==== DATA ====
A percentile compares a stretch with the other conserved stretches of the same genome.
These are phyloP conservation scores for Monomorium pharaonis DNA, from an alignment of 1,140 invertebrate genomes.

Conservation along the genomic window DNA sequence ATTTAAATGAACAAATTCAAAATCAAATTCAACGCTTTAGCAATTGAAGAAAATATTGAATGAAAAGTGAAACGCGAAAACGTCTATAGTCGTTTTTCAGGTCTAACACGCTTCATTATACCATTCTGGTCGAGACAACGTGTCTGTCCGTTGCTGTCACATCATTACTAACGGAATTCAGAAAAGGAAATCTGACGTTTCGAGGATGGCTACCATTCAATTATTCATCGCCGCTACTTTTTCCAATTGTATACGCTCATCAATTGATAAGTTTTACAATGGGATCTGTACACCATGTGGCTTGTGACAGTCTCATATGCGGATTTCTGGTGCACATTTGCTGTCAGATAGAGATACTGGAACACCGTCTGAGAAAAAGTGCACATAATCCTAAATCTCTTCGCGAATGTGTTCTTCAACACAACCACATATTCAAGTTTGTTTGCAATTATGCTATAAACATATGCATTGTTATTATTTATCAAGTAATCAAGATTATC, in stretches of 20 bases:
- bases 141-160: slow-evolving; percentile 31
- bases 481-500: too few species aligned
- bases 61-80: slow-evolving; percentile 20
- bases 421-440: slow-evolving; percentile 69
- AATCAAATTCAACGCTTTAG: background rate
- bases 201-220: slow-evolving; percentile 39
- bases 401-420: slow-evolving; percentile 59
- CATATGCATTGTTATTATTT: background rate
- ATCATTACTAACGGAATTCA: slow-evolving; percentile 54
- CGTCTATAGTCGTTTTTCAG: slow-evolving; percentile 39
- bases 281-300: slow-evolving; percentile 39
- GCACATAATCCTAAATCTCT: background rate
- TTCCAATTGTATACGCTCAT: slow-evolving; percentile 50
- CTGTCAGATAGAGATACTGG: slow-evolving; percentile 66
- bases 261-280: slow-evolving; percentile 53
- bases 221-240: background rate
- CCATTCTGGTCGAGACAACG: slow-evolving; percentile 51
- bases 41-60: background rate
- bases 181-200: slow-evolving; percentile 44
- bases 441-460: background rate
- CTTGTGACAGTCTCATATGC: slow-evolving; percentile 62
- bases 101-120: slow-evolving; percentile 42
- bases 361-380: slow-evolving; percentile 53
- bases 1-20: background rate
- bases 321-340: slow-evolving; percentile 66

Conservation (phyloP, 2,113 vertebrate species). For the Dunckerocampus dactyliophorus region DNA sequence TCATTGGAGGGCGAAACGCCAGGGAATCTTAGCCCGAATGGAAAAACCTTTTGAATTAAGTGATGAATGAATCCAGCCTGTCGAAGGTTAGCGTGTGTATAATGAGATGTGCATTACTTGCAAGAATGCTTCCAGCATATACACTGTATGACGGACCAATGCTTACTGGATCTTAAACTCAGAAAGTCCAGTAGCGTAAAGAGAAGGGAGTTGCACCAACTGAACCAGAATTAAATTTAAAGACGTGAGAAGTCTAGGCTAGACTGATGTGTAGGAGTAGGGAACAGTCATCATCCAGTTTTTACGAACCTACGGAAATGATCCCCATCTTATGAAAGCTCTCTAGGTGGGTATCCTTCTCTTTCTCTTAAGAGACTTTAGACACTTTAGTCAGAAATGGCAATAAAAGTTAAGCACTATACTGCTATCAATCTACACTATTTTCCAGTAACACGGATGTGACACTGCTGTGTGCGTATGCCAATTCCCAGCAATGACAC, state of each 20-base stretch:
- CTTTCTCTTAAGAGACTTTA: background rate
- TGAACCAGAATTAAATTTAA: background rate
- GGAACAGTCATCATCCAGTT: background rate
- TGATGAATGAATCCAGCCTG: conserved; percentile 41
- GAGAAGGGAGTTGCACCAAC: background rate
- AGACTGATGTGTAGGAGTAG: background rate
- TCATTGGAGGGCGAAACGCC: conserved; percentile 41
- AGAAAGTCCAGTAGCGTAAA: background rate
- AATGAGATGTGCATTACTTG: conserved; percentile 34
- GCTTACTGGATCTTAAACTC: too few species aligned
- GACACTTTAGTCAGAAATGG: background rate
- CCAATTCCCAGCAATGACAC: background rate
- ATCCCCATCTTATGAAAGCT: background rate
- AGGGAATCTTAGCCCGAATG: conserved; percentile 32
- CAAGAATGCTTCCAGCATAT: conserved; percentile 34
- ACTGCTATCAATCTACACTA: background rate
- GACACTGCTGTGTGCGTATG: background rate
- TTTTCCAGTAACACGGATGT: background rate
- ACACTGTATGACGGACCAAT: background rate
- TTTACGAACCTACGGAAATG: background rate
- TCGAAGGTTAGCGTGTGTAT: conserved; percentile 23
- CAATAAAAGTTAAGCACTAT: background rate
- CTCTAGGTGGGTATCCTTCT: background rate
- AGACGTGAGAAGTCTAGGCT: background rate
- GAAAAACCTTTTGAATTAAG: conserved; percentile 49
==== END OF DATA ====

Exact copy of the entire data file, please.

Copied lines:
A percentile compares a stretch with the other conserved stretches of the same genome.
These are phyloP conservation scores for Monomorium pharaonis DNA, from an alignment of 1,140 invertebrate genomes.

Conservation along the genomic window DNA sequence ATTTAAATGAACAAATTCAAAATCAAATTCAACGCTTTAGCAATTGAAGAAAATATTGAATGAAAAGTGAAACGCGAAAACGTCTATAGTCGTTTTTCAGGTCTAACACGCTTCATTATACCATTCTGGTCGAGACAACGTGTCTGTCCGTTGCTGTCACATCATTACTAACGGAATTCAGAAAAGGAAATCTGACGTTTCGAGGATGGCTACCATTCAATTATTCATCGCCGCTACTTTTTCCAATTGTATACGCTCATCAATTGATAAGTTTTACAATGGGATCTGTACACCATGTGGCTTGTGACAGTCTCATATGCGGATTTCTGGTGCACATTTGCTGTCAGATAGAGATACTGGAACACCGTCTGAGAAAAAGTGCACATAATCCTAAATCTCTTCGCGAATGTGTTCTTCAACACAACCACATATTCAAGTTTGTTTGCAATTATGCTATAAACATATGCATTGTTATTATTTATCAAGTAATCAAGATTATC, in stretches of 20 bases:
- bases 141-160: slow-evolving; percentile 31
- bases 481-500: too few species aligned
- bases 61-80: slow-evolving; percentile 20
- bases 421-440: slow-evolving; percentile 69
- AATCAAATTCAACGCTTTAG: background rate
- bases 201-220: slow-evolving; percentile 39
- bases 401-420: slow-evolving; percentile 59
- CATATGCATTGTTATTATTT: background rate
- ATCATTACTAACGGAATTCA: slow-evolving; percentile 54
- CGTCTATAGTCGTTTTTCAG: slow-evolving; percentile 39
- bases 281-300: slow-evolving; percentile 39
- GCACATAATCCTAAATCTCT: background rate
- TTCCAATTGTATACGCTCAT: slow-evolving; percentile 50
- CTGTCAGATAGAGATACTGG: slow-evolving; percentile 66
- bases 261-280: slow-evolving; percentile 53
- bases 221-240: background rate
- CCATTCTGGTCGAGACAACG: slow-evolving; percentile 51
- bases 41-60: background rate
- bases 181-200: slow-evolving; percentile 44
- bases 441-460: background rate
- CTTGTGACAGTCTCATATGC: slow-evolving; percentile 62
- bases 101-120: slow-evolving; percentile 42
- bases 361-380: slow-evolving; percentile 53
- bases 1-20: background rate
- bases 321-340: slow-evolving; percentile 66

Conservation (phyloP, 2,113 vertebrate species). For the Dunckerocampus dactyliophorus region DNA sequence TCATTGGAGGGCGAAACGCCAGGGAATCTTAGCCCGAATGGAAAAACCTTTTGAATTAAGTGATGAATGAATCCAGCCTGTCGAAGGTTAGCGTGTGTATAATGAGATGTGCATTACTTGCAAGAATGCTTCCAGCATATACACTGTATGACGGACCAATGCTTACTGGATCTTAAACTCAGAAAGTCCAGTAGCGTAAAGAGAAGGGAGTTGCACCAACTGAACCAGAATTAAATTTAAAGACGTGAGAAGTCTAGGCTAGACTGATGTGTAGGAGTAGGGAACAGTCATCATCCAGTTTTTACGAACCTACGGAAATGATCCCCATCTTATGAAAGCTCTCTAGGTGGGTATCCTTCTCTTTCTCTTAAGAGACTTTAGACACTTTAGTCAGAAATGGCAATAAAAGTTAAGCACTATACTGCTATCAATCTACACTATTTTCCAGTAACACGGATGTGACACTGCTGTGTGCGTATGCCAATTCCCAGCAATGACAC, state of each 20-base stretch:
- CTTTCTCTTAAGAGACTTTA: background rate
- TGAACCAGAATTAAATTTAA: background rate
- GGAACAGTCATCATCCAGTT: background rate
- TGATGAATGAATCCAGCCTG: conserved; percentile 41
- GAGAAGGGAGTTGCACCAAC: background rate
- AGACTGATGTGTAGGAGTAG: background rate
- TCATTGGAGGGCGAAACGCC: conserved; percentile 41
- AGAAAGTCCAGTAGCGTAAA: background rate
- AATGAGATGTGCATTACTTG: conserved; percentile 34
- GCTTACTGGATCTTAAACTC: too few species aligned
- GACACTTTAGTCAGAAATGG: background rate
- CCAATTCCCAGCAATGACAC: background rate
- ATCCCCATCTTATGAAAGCT: background rate
- AGGGAATCTTAGCCCGAATG: conserved; percentile 32
- CAAGAATGCTTCCAGCATAT: conserved; percentile 34
- ACTGCTATCAATCTACACTA: background rate
- GACACTGCTGTGTGCGTATG: background rate
- TTTTCCAGTAACACGGATGT: background rate
- ACACTGTATGACGGACCAAT: background rate
- TTTACGAACCTACGGAAATG: background rate
- TCGAAGGTTAGCGTGTGTAT: conserved; percentile 23
- CAATAAAAGTTAAGCACTAT: background rate
- CTCTAGGTGGGTATCCTTCT: background rate
- AGACGTGAGAAGTCTAGGCT: background rate
- GAAAAACCTTTTGAATTAAG: conserved; percentile 49